Learning holds a central position in Danish public libraries and in conceptions of the library of the future. But what kind of competencies are required in libraries in order to deal with learning?
According to the Danish Public Libraries Act, the aim of the public libraries is “to further enlightenment, education and cultural activity by making available (…) suitable materials”. One might imagine that the interest in learning had been focused on educational aids in the libraries’ collection, or on organizing and mediating education resources, but it is to a larger extent concentrated on activities and campaigns.
Some examples will in the following offer an outline of how the Danish libraries tackle the task, and what it requires.
To motivate and guide
Language is an all-important cultural tool and an obvious focus area for the libraries. The national project, Book Start, mediates literature to toddlers in marginalised residential areas. Seen in a learning perspective, the focus is on the children’s language development, not on actual literary materials.
Via the Book Start libraries, children, who might otherwise not be confronted with literature, get experience of the written language, which i.a. can strengthen their capabilities for ‘learning to read’ at school.
But in a way, the children’s parents are Book Start’s primary target group. They are the ones who have to (learn to) read with the children, while the library’s task is to facilitate reading as a social activity in families with young children. This does happen by making available suitable materials, but particularly by outreaching, motivating and guiding.
Digital citizens and digital culture
As in the case of language, IT is a cultural tool, which you must master. Not least because of the public focus on digitisation and self-service solutions, has it become a societal requirement that citizens learn to use IT. The libraries have supported learning by housing joint public campaigns and IT-cafés and by offering IT courses for beginners.
The offers of team training have challenged professional identity. Pedagogically speaking, the courses are professionalised through a standard concept for IT-instruction; but one might well ask oneself about the wisdom of directing the skills development of staff towards creating volume via reproduction of a teaching model, rather than by developing broader didactic competencies.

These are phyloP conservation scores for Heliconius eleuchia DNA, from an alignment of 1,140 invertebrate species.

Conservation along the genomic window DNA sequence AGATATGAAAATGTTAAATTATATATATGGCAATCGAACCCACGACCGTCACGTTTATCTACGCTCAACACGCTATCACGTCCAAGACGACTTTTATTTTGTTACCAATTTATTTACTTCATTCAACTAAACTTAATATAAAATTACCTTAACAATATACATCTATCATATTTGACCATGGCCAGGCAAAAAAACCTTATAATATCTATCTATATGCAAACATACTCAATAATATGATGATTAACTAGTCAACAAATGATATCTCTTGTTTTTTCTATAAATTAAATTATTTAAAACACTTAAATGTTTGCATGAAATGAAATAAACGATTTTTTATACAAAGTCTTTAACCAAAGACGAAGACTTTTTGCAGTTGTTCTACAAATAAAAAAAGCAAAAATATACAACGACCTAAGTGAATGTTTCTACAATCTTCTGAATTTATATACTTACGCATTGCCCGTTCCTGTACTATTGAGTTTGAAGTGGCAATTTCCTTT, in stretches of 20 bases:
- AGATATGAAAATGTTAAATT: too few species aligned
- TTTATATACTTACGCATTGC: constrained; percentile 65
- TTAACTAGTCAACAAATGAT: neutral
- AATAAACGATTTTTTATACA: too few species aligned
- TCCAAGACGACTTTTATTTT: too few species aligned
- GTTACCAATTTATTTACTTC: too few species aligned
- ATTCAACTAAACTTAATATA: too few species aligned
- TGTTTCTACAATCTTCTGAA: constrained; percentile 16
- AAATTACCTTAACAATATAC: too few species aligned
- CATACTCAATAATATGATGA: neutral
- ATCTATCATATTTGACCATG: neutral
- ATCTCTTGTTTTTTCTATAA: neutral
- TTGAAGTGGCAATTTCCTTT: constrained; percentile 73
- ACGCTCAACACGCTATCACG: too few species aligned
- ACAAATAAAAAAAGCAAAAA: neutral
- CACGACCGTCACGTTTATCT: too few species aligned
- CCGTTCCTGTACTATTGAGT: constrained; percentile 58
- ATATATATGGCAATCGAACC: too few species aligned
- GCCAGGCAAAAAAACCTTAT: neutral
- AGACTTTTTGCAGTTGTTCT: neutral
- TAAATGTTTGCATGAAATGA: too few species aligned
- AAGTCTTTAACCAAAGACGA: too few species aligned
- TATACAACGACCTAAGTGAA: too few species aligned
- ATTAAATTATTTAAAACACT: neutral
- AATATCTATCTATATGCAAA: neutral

Develop technical competencies
The focus on increasing the public’s familiarity with IT is broader than the focus on public digitisation, and it is constantly developing, for example by testing contentrelated boundaries. The project Bibliotech in Horsens in Jutland has experimented with exhibiting and mediating technology and gadgets in the library. Like Book Start, the idea is for the libraries to offer people the chance to get in contact with cultural tools and get to know them better.
The experiences from Horsens tell us amongst other things that the libraries cannot solve the task purely by making available the materials – outreach and relational work is necessary in order to mediate the materials, and for a larger part of the staff to develop their technical competencies, if the library as an institution shall be able to fulfil the role as tech-guide.
The library and learning at school
Over the past few years, a school reform has actualised the state schools’ collaboration with external actors and the question of what the public libraries have to offer. The theme is expanded in inspiration catalogues, county library courses, development projects etc. The state school bases its work on learning targets and is very aware of the effect. That can in itself prove very useful to the libraries.
As was the case with IT, the collaboration with the schools makes it imperative for the libraries to clarify their profile in this collaboration. Which of the school’s learning activities will the library support and how? In connection with the school collaboration, the Silkeborg project New Learning has tried to identify an actual library didactics for substantiating what exactly are the library’s functions, and why reality is what it is, as well as establishing how the functions can be carried out.
Sustainable work with learning
A broad spectrum of professional and didactic competencies is necessary in the public libraries’ work with supporting learning. The category ‘suitable materials’ is extended radically with, for example, Bibliotech’s gadgets, FabLabs and archetypes of ‘The Human Library’. Even so, the switch from materials to campaigns and activities is characteristic and calls for a keener eye for the motivation dimension of learning.
More generally speaking, there is a need for a deeper insight and understanding of the libraries’ learning activities and environments in order to develop the didactic imagination through experiments and evaluation.